Another object is to provide mineral fiber and/or lightweight mineral aggregate structural panels which have excellent strength and integrity at densities up to about 22 pounds per cubic foot or more.
Another object and advantage is to provide a low cost method and a composition for manufacturing rigid acoustical ceiling title which exhibits good strength and little if any sag or warpage in dry or humid conditions.
A still further object and advantage is the provision of a practical method for manufacturing lightweight mineral fiber panels wherein the dewatering and drying of a latex resin bonded mat may be accomplished in a facile, rapid manner such that the mat is dewatered and dried in as little as 10 minutes.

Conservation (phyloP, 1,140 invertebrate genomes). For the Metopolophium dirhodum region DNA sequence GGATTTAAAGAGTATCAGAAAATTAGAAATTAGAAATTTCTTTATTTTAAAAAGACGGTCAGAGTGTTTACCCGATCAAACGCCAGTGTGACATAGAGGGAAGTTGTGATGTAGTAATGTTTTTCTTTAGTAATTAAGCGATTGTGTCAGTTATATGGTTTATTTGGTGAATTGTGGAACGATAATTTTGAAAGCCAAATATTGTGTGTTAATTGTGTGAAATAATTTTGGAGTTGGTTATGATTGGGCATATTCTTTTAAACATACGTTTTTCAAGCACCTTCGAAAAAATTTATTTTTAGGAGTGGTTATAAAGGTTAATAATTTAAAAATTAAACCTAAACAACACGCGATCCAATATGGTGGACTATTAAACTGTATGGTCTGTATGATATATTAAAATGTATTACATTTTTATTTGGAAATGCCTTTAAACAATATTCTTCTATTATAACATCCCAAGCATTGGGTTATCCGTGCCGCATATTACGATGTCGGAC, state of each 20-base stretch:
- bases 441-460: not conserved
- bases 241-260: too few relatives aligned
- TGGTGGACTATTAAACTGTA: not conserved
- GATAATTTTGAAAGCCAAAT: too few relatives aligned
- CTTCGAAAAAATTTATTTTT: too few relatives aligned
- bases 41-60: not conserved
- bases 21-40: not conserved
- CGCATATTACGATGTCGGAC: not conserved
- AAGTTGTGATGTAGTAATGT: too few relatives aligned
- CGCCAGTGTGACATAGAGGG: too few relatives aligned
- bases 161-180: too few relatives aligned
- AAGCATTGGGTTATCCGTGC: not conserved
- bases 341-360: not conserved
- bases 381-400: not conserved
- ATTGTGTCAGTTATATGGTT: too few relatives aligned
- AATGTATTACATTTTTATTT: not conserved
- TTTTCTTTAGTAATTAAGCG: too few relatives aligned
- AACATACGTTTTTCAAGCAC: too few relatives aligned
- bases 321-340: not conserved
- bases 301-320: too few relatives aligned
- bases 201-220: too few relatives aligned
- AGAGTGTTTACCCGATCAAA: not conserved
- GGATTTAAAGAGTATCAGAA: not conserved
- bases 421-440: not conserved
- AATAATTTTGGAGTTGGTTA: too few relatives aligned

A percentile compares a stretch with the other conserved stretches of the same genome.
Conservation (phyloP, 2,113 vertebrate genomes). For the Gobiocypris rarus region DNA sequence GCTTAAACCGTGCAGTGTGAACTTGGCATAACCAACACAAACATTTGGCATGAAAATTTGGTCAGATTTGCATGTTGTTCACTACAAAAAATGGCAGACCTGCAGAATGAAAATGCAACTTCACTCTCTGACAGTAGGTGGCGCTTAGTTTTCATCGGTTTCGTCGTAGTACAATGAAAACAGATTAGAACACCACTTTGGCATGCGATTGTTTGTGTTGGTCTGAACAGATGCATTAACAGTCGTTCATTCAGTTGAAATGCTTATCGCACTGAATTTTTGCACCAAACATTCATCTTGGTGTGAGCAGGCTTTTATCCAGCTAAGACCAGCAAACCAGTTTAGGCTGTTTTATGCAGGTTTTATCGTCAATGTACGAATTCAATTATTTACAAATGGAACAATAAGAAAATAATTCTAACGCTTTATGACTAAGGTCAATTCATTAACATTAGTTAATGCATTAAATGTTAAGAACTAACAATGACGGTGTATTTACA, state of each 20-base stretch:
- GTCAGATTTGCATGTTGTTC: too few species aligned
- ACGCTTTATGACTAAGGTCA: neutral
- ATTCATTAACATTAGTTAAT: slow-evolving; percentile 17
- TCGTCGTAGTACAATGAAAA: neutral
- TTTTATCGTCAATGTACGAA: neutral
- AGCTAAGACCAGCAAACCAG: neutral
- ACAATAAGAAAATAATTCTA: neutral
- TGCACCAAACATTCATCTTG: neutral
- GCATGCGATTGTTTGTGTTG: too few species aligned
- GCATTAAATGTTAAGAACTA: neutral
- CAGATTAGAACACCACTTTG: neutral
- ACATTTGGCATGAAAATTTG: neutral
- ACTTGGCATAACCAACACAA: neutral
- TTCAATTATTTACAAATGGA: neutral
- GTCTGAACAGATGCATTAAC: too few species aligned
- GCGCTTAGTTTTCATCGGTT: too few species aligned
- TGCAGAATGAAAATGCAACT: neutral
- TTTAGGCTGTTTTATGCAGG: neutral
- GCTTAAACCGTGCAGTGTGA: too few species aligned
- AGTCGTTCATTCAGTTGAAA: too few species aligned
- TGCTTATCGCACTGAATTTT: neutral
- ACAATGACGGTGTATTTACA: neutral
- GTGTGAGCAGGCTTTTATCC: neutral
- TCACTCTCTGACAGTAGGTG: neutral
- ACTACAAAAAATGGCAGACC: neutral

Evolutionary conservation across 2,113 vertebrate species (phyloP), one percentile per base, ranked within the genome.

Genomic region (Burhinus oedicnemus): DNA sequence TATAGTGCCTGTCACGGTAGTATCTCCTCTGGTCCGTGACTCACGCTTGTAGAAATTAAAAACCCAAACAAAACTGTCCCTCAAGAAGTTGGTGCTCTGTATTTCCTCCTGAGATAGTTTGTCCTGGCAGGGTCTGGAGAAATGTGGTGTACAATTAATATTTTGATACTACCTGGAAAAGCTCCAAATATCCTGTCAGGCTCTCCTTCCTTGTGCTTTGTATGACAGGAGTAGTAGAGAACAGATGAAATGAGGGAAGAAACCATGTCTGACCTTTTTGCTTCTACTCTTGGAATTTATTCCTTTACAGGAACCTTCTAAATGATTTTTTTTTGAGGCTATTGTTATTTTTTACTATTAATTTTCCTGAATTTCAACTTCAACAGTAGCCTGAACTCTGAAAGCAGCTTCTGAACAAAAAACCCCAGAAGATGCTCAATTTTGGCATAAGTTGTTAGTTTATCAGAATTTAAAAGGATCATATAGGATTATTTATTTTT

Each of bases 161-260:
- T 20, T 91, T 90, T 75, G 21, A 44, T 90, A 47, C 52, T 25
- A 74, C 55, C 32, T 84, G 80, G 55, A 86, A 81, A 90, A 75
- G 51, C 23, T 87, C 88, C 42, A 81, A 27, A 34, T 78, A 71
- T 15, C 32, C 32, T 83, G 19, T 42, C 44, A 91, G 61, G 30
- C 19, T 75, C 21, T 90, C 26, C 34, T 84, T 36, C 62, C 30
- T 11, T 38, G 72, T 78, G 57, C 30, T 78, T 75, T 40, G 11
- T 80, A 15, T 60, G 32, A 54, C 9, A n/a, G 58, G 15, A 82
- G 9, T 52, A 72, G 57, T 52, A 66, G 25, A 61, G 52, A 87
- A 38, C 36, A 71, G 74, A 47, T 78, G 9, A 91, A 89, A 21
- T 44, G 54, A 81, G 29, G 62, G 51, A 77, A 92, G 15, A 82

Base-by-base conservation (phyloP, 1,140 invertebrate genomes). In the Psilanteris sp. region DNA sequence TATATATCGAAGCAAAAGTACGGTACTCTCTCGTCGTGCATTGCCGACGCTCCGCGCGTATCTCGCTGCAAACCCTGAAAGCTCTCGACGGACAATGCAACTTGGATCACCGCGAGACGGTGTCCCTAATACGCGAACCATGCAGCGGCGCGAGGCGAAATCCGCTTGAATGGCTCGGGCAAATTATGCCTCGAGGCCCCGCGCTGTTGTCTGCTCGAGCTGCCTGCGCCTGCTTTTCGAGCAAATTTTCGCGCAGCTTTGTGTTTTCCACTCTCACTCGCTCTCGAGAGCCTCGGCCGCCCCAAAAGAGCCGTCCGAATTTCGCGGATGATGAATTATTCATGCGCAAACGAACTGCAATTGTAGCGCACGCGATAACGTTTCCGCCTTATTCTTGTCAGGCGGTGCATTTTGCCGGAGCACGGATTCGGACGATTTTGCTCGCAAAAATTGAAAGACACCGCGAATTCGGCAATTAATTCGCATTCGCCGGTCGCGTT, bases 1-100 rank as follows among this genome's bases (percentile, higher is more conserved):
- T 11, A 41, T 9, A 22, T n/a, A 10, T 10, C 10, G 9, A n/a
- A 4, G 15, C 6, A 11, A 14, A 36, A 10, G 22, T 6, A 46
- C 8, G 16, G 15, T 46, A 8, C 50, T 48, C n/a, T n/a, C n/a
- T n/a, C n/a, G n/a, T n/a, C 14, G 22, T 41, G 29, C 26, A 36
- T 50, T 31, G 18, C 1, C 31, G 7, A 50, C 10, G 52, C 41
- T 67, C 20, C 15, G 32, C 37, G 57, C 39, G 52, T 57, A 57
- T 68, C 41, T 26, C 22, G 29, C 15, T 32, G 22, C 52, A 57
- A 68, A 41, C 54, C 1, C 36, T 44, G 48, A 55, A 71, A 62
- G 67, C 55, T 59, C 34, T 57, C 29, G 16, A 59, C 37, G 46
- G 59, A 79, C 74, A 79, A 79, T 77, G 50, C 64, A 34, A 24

The above objects and advantages, and others which will become more apparent from the drawings and the ensuing description, are accomplished by forming a dilute aqueous dispersion furnish of mineral fiber and/or mineral aggregate and an anionically-stabilized resin latex binder, such as a polyvinyl acetate. Almost at the end of mixing, a small but effective amount of a flocculant, such as a cationic polyacrylamide, is added and the furnish is passed to a flooded section of a drainage wire of a foraminous mat forming apparatus. In this system and at the levels added, the flocculant does not cause clumping of the latex particles with each other. Rather, it acts as a coupling agent, the latex particles being dispersed throughout the water and coated upon the mineral materials. Virtually all of the binder resin solids added to the system become coupled to the mineral surfaces in the wet felted product, with very low losses of binder resin in the drainage section white water. Thus, the drainage water need not be recycled to avoid substantial losses of binder solids. The mat contains almost half the total solids of a cast pulp but may be dried in a matter of minutes rather than many hours by passing large volumes of heated air through it. By adding various proportions of aggregate in this particular method of felting, water stripping and drying of the panel products as open, porous structures may be performed at various densities, ranging from about 3 to about 22 pounds per cubic foot or more.